GLOUCESTER, Mass. — Edward Haraden is not only recognized as the first settler in Gloucester’s northern village of Annisquam, but the house he built in 1657 is believed one of the oldest in the city.

The Haraden House, at what is now 14 Leonard St., is up for sale, placed on the block by the family of the late Norma Rogers Andrews, who lived there for decades prior to her death in June 2015 at the age of 91.

Betsy Bullock, the Realtor marketing the property through By-The-Sea Sotheby’s of Beverly Farms, acknowledges there are no deed restrictions stopping a potential buyer from renovating or even razing the 2 1/2-story house. She said she’s touting it for its history and a house that deserves to remain in place.

The home is the birthplace of Nathaniel Haraden, sailing master of the USS Constitution, known as “Old Ironsides.” And according to Prudence Fish, a member of Gloucester’s Historic District Commission and an expert on the old houses of America’s Oldest Seaport, it is believed to be one of the two oldest houses still standing within the city – the other is a home on Essex Avenue.

“I’ve been telling people it’s just like the Constitution, it needs preservation,” Bullock said. “I really do believe it’s a chance to buy and own a piece of history.”

The house has been listed on the National Register of Historic Places since 1991, and is as much historic for the people who lived in it as for parts of the structure itself.

The home has been expanded and altered over the years; rooms were added onto both ends as early as the 1700s. Records from the city assessor’s office show the house as it now stands dating to 1875. The property is assessed by the city at just over $1.2 million, and is on the market for $1.3 million, Bullock confirmed, with an open house planned for Sunday from 2 to 4 p.m.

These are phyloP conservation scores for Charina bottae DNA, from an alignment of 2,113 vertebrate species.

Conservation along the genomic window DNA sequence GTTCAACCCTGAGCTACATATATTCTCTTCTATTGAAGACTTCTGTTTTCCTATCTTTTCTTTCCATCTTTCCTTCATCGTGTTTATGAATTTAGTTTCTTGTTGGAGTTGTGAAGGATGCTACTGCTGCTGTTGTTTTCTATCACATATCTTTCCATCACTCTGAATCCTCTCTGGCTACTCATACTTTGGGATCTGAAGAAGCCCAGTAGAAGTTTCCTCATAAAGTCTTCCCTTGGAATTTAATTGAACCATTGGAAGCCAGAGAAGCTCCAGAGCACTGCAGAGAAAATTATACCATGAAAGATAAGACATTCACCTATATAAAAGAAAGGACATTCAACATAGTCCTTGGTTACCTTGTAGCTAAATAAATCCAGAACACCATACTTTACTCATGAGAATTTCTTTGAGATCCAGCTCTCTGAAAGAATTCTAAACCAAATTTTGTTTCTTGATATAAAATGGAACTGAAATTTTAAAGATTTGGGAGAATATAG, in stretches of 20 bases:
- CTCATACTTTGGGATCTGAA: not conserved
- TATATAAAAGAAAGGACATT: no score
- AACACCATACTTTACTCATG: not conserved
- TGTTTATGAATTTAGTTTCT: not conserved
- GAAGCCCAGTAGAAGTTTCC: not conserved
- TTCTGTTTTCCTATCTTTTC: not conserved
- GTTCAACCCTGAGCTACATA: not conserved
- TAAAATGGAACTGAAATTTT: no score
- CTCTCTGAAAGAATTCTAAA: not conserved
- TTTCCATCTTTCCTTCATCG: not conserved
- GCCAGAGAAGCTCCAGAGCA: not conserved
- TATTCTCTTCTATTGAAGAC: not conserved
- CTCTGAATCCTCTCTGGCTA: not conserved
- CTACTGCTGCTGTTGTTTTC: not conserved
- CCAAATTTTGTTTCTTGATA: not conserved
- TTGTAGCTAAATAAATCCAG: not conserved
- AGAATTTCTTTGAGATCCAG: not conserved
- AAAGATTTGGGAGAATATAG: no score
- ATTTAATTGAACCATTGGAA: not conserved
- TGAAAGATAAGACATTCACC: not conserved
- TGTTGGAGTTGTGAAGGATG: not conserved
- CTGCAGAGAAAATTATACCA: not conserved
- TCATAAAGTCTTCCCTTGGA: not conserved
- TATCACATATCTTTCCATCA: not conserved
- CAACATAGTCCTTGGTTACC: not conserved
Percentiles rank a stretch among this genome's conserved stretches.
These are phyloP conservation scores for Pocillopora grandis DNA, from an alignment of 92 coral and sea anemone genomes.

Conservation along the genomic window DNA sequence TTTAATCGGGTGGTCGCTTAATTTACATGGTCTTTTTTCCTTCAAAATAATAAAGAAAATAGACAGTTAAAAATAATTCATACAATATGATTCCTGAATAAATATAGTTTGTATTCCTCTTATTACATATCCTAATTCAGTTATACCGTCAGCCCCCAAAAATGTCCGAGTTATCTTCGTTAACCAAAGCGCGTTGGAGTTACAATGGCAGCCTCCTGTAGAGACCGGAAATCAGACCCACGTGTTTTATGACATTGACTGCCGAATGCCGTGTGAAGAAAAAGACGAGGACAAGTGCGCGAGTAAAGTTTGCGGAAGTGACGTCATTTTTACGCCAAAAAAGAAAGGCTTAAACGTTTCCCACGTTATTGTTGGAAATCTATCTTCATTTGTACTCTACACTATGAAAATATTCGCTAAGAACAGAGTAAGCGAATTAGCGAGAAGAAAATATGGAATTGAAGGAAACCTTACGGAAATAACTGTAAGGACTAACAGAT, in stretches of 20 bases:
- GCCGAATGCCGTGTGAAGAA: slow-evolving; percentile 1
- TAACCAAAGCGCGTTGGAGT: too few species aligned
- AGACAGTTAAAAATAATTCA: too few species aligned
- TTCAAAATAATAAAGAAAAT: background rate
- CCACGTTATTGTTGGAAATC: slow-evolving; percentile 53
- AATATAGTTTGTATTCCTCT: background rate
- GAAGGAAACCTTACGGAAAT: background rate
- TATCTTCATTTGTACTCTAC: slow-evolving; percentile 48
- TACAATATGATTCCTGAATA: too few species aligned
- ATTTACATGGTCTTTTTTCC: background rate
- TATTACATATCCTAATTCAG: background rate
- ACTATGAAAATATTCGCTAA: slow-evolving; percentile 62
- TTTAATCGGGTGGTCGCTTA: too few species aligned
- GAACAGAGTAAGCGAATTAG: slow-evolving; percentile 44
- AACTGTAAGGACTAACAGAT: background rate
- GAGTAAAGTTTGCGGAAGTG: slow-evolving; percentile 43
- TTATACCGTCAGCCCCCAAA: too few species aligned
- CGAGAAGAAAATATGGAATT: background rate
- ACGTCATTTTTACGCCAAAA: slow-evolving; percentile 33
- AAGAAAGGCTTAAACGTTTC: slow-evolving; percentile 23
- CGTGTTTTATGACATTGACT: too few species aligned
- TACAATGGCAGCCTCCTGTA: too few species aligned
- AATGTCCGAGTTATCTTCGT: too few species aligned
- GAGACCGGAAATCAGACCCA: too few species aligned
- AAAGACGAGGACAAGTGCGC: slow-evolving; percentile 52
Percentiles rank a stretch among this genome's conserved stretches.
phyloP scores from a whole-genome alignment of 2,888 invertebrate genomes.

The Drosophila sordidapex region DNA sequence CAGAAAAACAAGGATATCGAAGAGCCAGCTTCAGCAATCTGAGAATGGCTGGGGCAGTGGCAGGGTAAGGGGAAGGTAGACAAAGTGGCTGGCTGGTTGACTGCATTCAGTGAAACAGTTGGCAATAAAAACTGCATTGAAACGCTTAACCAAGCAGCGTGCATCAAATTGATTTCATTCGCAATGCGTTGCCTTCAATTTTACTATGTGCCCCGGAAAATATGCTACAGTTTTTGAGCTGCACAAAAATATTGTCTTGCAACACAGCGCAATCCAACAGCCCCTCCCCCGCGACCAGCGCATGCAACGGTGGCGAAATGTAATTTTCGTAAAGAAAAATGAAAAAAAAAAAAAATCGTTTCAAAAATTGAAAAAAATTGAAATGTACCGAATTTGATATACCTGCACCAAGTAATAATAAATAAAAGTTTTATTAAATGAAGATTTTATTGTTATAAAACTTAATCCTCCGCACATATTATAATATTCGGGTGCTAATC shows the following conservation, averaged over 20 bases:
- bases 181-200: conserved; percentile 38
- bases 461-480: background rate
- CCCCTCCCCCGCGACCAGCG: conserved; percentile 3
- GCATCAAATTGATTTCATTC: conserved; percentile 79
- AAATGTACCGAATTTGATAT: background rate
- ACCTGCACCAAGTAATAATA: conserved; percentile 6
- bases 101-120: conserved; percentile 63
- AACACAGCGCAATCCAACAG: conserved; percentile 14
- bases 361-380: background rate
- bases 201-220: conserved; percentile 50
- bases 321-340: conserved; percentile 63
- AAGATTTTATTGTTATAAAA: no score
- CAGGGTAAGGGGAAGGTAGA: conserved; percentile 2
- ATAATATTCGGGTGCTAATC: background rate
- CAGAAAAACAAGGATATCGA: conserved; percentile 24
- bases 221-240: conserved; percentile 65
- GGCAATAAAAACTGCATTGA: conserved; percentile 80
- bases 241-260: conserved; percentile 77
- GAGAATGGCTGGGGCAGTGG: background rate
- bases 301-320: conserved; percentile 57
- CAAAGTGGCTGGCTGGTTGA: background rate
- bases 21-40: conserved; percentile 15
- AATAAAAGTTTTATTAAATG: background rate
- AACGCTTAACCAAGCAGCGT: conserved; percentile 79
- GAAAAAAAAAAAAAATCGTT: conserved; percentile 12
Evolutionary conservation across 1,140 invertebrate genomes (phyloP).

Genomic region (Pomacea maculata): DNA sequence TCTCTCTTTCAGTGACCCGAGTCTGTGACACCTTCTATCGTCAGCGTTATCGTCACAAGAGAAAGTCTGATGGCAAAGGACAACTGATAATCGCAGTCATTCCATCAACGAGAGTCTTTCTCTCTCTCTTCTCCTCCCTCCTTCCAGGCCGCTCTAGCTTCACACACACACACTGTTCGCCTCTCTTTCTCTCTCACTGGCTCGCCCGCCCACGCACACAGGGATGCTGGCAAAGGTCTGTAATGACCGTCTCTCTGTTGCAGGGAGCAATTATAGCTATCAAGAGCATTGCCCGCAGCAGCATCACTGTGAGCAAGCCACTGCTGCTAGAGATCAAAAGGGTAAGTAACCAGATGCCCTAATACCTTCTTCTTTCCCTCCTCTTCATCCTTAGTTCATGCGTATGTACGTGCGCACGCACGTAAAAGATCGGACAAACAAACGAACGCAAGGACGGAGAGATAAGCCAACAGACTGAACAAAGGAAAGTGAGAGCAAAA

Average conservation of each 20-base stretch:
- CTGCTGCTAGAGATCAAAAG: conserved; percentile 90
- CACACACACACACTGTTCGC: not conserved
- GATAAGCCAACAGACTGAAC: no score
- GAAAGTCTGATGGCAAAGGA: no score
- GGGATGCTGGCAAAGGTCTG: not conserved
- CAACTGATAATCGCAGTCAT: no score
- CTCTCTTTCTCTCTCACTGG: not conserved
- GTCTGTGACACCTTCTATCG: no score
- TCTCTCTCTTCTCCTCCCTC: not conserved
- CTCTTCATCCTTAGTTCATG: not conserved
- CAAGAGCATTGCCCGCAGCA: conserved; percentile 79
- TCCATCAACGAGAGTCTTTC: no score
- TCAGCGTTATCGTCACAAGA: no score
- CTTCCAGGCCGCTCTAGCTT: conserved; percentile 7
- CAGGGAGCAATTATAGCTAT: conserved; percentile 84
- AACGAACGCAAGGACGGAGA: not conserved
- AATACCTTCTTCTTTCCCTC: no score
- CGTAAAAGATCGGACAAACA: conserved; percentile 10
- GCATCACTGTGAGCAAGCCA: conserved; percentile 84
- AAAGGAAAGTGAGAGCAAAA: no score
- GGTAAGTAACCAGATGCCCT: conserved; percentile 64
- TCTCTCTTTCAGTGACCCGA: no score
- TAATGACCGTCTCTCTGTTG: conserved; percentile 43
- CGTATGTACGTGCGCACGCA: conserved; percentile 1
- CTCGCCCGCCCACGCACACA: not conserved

“The framing of the early part of the house is covered by later layers,” Fish said, “and the first part of the house is rather small.”

That said, Fish emphasized that she hopes that any potential buyer will appreciate the house’s meaning to Gloucester and its heritage. She also noted that one clear sign of its architectural history is the distinctive steep pitch to the house’s roof.

“That was the style of the 17th century, and that’s one of its more visible features,” she said.

Bullock said she’s become fascinated by the house’s historical ties to its residents – most notably Nathaniel Haraden, who was sailing master aboard the USS Constitution during its 1804 sea battles with the Barbary pirates (including in the Second Battle of Tripoli Harbor) and who also led a refurbishing of the Constitution to prepare it for its role in the War of 1812.

The recognition of the house on the National Register of Historic Places does not carry some of the protections or development limitations other designations include.

“That can be an issue, but these houses are part of our heritage,” she said. “This house absolutely deserves to be preserved; we can only hope that, when the time comes, any buyer will recognize that, too.”